NYCC: Day 1 Recap
Well, we’re off and running. The Con got started officially at 12, but the convention floor opened to all the non-professionals at 4 PM. The lines were nuts. And yes, there were two of them – each easily over 500 or so people, and that’s a conservative estimate. This is only a good thing, as it means plenty of people to make this year more interesting and next year even bigger. Of course, all those people may well have depleted the reserves of swag for the rest of the weekend – okay, maybe scratch what I said about it being a good thing. But there were plenty of other unarguably good things the first day. Get the full recap after the jump.
So first, I must have missed his name on the talent list, but I discovered at one point that I was standing right next to David Petersen, creator of Mouse Guard. I found myself completely unprepared, and basically just started to yammer like a newbie fan-boy (I am a fan-boy, but I like to think I’ve moved past the newbie phase). I tried to explain to him that I had no books to sign, as I had lent them all to a friend (looking at you, Jon), but that I would be back. I have to assume the idea got across, as he informed me he’d be around for the rest of the weekend, but that was probably a small miracle. You, dear readers, can count on me going back not just for an autograph but to ask a few questions of one of my favorite contemporary artists.
I also checked out the Panelfly exhibition. They’re putting out the word on their up-and-coming complete fan experience. The plan is to allow you to not only wirelessly flip the comic book you’re reading from your e-reader or iPad up onto your flat-screen, but to then also be able to watch the movie scene of the scene you just read in comic format. This is possible, of course, only when movie scenes are analogous to the comic exist. You’ll also be able to check out concept art and other related materials, like the back-stories of characters in series you’re contemplating starting. I didn’t get to see much of this in action, as they just about shooed me away since they were closing up for the day, but I do plan to check out the demos over the weekend and let you know how the format works in action. I really think this idea is wonderful, because I’m the guy who looks at all the concept art and reads all the introductions by other writers. This also seems to me to be a product re-invention that shows Panelfly knew they couldn’t just settle on being an e-comic platform and provider, since that technology is fast becoming fairly common.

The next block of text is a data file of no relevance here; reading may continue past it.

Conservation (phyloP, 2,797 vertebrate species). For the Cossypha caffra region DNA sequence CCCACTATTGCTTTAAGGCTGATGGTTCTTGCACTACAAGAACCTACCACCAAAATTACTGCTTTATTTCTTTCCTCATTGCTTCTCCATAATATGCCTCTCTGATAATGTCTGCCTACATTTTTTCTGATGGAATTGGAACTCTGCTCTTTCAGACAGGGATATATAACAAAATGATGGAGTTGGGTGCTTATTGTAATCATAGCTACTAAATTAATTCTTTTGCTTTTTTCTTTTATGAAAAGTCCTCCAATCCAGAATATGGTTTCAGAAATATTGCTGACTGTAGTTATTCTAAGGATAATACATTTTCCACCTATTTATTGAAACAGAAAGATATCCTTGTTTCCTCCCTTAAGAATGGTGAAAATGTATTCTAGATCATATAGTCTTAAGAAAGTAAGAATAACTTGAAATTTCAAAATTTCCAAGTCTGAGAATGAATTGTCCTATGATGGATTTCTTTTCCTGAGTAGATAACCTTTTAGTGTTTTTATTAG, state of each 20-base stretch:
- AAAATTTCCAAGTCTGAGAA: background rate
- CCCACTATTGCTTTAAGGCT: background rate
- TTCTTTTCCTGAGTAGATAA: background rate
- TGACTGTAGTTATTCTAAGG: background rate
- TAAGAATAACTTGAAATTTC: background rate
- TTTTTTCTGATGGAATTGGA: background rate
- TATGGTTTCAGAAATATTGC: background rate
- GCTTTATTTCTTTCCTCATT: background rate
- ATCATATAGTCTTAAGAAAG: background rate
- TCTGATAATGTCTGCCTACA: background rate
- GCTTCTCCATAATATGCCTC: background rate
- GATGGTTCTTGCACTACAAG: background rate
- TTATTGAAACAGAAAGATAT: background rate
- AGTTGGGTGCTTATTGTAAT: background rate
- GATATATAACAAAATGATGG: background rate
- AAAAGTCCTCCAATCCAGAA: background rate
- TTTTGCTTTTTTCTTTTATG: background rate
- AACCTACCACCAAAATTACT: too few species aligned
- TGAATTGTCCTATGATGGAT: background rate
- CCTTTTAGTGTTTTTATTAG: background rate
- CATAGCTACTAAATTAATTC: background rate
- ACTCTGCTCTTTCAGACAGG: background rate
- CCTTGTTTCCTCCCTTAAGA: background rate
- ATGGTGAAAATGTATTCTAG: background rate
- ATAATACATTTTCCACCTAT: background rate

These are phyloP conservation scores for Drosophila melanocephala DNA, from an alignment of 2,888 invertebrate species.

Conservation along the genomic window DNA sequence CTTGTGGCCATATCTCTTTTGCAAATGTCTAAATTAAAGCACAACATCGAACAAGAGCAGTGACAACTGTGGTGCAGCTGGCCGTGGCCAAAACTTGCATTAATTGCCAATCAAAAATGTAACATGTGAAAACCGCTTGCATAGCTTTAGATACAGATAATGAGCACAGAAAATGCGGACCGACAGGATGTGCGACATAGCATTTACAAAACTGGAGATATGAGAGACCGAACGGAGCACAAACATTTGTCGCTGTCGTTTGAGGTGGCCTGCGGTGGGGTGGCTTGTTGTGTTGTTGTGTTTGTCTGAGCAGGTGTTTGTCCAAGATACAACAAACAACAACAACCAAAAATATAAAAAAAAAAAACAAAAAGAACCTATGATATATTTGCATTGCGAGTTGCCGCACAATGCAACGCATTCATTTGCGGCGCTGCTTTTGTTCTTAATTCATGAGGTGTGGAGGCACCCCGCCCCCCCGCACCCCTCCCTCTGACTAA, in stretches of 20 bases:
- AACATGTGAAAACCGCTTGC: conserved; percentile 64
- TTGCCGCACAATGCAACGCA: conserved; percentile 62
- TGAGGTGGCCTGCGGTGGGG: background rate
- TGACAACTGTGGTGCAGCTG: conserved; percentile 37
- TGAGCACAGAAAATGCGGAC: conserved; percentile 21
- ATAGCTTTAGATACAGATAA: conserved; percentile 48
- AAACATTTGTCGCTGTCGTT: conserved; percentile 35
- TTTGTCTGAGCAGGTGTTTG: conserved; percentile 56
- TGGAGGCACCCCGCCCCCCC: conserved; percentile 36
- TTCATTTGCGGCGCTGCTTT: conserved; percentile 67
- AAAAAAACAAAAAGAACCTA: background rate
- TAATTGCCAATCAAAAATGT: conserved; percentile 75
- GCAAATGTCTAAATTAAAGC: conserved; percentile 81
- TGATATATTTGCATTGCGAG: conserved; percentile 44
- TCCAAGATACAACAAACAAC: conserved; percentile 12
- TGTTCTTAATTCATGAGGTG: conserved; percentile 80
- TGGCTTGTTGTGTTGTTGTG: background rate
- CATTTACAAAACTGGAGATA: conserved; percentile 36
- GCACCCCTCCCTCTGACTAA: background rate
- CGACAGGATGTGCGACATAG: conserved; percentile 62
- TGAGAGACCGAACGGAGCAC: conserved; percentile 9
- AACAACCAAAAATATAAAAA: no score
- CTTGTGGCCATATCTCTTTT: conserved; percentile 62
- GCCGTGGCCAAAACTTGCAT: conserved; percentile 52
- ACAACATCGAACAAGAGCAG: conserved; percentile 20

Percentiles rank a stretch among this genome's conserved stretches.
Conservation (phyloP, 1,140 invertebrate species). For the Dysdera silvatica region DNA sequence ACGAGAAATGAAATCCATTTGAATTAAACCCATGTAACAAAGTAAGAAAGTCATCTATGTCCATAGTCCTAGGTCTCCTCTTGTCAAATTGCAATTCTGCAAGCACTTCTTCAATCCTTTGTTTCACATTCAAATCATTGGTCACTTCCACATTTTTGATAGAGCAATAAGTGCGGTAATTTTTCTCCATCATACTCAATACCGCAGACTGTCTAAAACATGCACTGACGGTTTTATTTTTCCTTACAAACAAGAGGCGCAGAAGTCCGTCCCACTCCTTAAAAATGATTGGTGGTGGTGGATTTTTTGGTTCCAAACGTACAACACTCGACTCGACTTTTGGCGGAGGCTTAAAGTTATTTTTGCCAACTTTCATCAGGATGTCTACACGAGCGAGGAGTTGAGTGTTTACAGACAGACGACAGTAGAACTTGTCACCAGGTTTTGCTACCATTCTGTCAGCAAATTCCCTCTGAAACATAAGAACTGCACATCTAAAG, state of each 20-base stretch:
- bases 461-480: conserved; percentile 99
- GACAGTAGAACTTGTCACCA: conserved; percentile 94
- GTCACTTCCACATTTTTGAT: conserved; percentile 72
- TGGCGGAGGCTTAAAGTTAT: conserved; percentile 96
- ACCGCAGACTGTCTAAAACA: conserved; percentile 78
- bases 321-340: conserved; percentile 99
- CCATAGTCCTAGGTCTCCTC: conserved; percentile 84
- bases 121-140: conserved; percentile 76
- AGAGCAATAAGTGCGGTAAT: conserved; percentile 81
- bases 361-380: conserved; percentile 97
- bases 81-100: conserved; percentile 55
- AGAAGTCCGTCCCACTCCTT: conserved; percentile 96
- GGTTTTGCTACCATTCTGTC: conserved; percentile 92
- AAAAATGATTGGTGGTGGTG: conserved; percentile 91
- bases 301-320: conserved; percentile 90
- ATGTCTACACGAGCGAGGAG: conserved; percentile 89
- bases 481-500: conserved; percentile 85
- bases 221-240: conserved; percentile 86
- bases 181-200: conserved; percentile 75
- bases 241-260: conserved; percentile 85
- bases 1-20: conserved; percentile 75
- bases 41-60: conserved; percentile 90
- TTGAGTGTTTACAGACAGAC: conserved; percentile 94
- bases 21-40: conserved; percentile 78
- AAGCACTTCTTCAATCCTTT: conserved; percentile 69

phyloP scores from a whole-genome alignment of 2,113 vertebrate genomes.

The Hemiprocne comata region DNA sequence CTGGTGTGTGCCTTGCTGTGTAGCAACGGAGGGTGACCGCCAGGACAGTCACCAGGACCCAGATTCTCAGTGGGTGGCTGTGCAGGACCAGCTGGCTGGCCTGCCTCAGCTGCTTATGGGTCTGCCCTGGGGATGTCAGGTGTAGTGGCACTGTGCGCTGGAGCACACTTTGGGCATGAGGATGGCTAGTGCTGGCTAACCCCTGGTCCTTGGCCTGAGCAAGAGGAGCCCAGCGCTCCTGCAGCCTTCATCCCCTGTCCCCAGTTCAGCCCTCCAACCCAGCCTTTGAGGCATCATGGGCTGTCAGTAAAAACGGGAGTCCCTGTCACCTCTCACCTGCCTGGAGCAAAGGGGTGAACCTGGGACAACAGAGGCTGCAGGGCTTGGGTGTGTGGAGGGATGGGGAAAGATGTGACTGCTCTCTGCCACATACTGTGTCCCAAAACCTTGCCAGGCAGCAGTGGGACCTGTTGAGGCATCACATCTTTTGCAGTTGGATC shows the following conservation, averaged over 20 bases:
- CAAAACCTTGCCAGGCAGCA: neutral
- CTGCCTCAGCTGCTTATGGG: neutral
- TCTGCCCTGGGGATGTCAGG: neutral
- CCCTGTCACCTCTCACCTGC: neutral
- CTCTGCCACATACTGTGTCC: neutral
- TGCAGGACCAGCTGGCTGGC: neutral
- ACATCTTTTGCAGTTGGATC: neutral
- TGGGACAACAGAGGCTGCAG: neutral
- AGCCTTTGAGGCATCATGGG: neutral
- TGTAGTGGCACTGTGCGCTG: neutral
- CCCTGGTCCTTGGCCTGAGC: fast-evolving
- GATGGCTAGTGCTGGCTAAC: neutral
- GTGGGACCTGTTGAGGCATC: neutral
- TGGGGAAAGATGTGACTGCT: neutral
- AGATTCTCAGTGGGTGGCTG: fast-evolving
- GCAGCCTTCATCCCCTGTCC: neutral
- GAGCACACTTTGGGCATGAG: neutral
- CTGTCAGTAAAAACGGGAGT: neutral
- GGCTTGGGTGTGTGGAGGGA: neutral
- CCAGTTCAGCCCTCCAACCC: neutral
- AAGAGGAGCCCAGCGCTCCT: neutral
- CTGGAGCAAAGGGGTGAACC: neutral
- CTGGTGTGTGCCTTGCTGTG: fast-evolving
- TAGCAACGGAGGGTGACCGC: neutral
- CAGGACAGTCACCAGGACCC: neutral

PLENTY of video games were out in full force, and we’ll be getting to those over the course of the weekend. One that I found hilariously entertaining, at least in its demo set-up, was the Black Eyed Peas Experience demo, from Ubisoft. There was a huge (and I mean huge) dance floor/stage set up to allow up to 7 people to dance simultaneously – to only Black Eyed Peas songs. The dance moves were fairly repetitive, but watching people either struggle to keep up or moving perfectly in time to the beat and making their friends look bad was just too much fun. Maybe this game will be fun at home, maybe not – but it was sure a hoot at the Javits Center.
I also came across a small booth for what I discovered upon looking it up later to be a Facebook game called America 2049. I was presented with propaganda flyers on post-cards calling for reform and freedom, and also given a fake prescription bottle filled with “happy pills” that were actually just candy stars. The premise is that, for whatever reason, these calm-inducing drugs are put into the water supply, and you’re called on to decide how to fight back. The presentation in the booth was rather fun, and the game managed to land cast members like Victor Garber, Harold Perrineau, and Margaret Cho – not too shabby. I’m not big on Facebook games, and with this one it sounds like the political/educational message might be coming on a little too strong, but I’ll definitely at least have to check it out.
The Kick-Off Concert
The show started with Tom Morello. He brought his usual left-swinging hard-rocking act, and it was a lot of fun. He also plugged his new series with Dark Horse, Orchid, then promised not to do it again, then did it again. But that’s okay – he played “Ghost of Tom Joad,” so it’s all good.
Then DJ Z-Trip took the stage. He explained that the set he put together for the night was a one-time only performance, and clearly he knew his audience. Mixing in the theme of the Adam West Batman TV series, a dub-step remix of the Imperial March, and a mix of several Nintendo theme songs (starting, of course, with Super Mario Bros.), Z-Trip brought out one crowd-pleaser after the other. Now, you could write this off as simple pandering, but when he threw in a quote from Yoda and wagged his finger at the audience to emphasize “There is no try,” you could tell: this guy was into the nerdy bits just as much as the audience. It was a blast.
So there you have Day 1. There were some other pictures and goodies posted to the NNAR Twitter account, @nerdnewsreviews, and you should definitely go check those out as well as continue to follow our Twitter feed throughout the weekend. We’ll bring you the fun stuff, we promise. On to Day 2!